Canadians must stand up to Islamophobia after fatal attack on Muslim family, says advocate
Mustafa Farooq calls for action to fight individuals acts of violence and white supremacist groups
An imam in London, Ont., says his community is filled with grief, but also anger after a violent attack left four members of a Muslim family dead on Sunday.
"This is not the first time that we've experienced this as a community," said Aarij Anwer, imam at London Muslim Mosque.
He pointed to the attack on a Quebec City mosque that left six dead in 2017, and a stabbing that claimed one life at a Toronto mosque last September.
"We've seen this happen so many times. [It's] almost becoming a yearly occurrence, and that is really, really traumatic for the community," he told The Current's Matt Galloway.
"It's bubbling under the surface and ... every now and then, it rears its ugly head in a really devastating, violent way."
Four members of a Muslim family were killed while out for a walk near their London, Ont., home Sunday night, in what police are investigating as a hate-motivated hit-and-run attack.
Police say the 20-year-old driver, who was arrested about 10 minutes from the scene the same evening, planned the attack and targeted the family because of their Muslim faith.
While the attack prompted an outpouring of grief, Mustafa Farooq, CEO of the National Council of Canadian Muslims (NCMM), said Islamophobia is still a huge problem in Canada.
NCCM has tracked hundreds of instances of Islamophobia in recent years, as well as dozens of violent incidents, with the help of an interactive tool on their website. Figures from Statistics Canada show a 14-per-cent increase in police-reported hate crimes against Muslims between 2015 and 2019, accounting for 10 per cent of incidents against all groups.
Farooq noted that a Quebec newspaper today didn't feature the story on its front page, arguing that the issue "needs to be something that Canadians are talking about."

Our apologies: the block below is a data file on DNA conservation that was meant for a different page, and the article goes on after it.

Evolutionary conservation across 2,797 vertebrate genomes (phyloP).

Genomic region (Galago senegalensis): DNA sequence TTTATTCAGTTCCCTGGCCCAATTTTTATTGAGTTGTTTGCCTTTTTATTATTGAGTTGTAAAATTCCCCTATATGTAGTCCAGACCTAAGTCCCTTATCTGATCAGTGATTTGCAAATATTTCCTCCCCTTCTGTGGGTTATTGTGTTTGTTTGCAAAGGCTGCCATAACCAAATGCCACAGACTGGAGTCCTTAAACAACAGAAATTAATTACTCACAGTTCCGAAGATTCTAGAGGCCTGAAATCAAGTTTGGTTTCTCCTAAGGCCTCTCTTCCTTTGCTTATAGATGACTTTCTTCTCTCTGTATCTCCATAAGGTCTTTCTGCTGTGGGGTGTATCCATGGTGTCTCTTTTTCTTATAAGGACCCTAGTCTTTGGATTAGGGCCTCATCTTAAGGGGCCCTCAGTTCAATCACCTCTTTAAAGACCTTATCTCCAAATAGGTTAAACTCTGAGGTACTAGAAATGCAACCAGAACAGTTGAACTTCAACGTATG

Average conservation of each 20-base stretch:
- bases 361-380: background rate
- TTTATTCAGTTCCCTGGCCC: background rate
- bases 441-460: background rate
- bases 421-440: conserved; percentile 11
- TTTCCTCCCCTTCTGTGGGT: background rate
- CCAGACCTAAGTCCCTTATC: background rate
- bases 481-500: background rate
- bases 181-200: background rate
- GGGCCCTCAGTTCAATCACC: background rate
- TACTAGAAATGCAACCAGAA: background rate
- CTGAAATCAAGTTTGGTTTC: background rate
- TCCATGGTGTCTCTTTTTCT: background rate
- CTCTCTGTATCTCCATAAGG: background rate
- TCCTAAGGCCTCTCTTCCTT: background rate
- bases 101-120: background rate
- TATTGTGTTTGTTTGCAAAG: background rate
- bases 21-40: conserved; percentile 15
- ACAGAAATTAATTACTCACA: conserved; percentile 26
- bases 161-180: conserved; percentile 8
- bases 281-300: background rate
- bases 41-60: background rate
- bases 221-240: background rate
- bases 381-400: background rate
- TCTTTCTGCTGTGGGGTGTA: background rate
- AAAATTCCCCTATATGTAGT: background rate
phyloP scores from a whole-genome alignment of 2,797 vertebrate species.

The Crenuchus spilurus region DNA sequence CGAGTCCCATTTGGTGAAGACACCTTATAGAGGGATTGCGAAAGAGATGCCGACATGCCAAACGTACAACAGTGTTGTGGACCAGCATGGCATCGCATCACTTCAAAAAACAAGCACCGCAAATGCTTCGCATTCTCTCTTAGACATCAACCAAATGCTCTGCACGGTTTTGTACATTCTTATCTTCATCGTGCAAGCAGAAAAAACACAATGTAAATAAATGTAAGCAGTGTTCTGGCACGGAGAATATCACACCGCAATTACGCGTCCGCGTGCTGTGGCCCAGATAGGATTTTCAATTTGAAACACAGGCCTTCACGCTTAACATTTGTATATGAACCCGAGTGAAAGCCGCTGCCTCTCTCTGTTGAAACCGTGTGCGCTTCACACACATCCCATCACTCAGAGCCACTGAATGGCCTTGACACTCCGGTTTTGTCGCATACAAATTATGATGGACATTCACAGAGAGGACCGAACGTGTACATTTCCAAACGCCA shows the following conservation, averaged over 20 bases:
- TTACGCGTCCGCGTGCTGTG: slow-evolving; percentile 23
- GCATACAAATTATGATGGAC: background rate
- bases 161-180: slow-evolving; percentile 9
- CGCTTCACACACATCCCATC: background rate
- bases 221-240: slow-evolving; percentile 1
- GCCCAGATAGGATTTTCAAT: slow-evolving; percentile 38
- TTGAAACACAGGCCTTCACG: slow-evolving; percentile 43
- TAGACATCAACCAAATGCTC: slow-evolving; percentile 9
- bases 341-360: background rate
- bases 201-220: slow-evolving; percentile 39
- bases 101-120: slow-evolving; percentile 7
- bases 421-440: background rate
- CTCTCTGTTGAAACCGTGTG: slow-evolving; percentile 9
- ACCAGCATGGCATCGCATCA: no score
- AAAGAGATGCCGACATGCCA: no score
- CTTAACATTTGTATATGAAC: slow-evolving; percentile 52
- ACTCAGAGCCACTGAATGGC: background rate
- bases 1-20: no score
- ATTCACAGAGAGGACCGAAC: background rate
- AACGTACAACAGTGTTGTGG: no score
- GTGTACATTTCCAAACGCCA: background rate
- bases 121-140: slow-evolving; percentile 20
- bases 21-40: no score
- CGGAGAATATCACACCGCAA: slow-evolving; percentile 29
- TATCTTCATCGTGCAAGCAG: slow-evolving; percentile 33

"We need to see Canadians stand up. We need to see there be action on this," he said.
Family members have confirmed to CBC News that the victims were Salman Afzaal, 46, his wife Madiha Salman, 44, their 15-year-old daughter Yumna Afzaal and Salman Afzaal's 74-year-old mother (whose name CBC News has not yet been able to confirm). The youngest member of the family, Fayez, 9, survived and remained in hospital Monday in serious condition.
Anwer said that after the 2019 attack on two mosques in Christchurch, New Zealand, his mosque in London has increased security measures. That included arranging for a police officer in a marked vehicle to sit outside Friday prayers, as a deterrent to violent intent.
"All of this to do something that's completely normal, right, which is congregate in the mosque in our place of worship," he said.
Challenge everyday Islamophobia: expert
On Tuesday Prime Minister Justin Trudeau said the "brutal, cowardly and brazen" attack was an act of terror, citing other anti-Muslim incidents in recent years in Canada.
He committed to redoubling efforts to dismantle far-right groups that encourage that violence, and funnelling funds to at-risk communities through federal initiatives.
Farooq said "there's a variety of things that need to happen from a systemic level to fighting individual acts of violence and dismantling white supremacist groups."
"We need to see a national action summit on Islamophobia, where federal, territorial, provincial, municipal leaders are coming together to develop our next steps."
Irfan Chaudhry, director of the Office of Human Rights at MacEwan University in Edmonton, said acknowledgement is "the bare minimum" that Canadians can do, but there also needs to be a commitment to action.
That includes public information and resources to empower people to challenge Islamophobia when they see it in everyday life, he said.
"It's not just these overt, horrific acts that we see around Islamophobia," he said.
"It's those everyday actions that have built to this sometimes, that I think need to be challenged a bit more collectively."
Written by Padraig Moran. Produced by Ben Jamieson, Amanda Grant and Julie Crysler.
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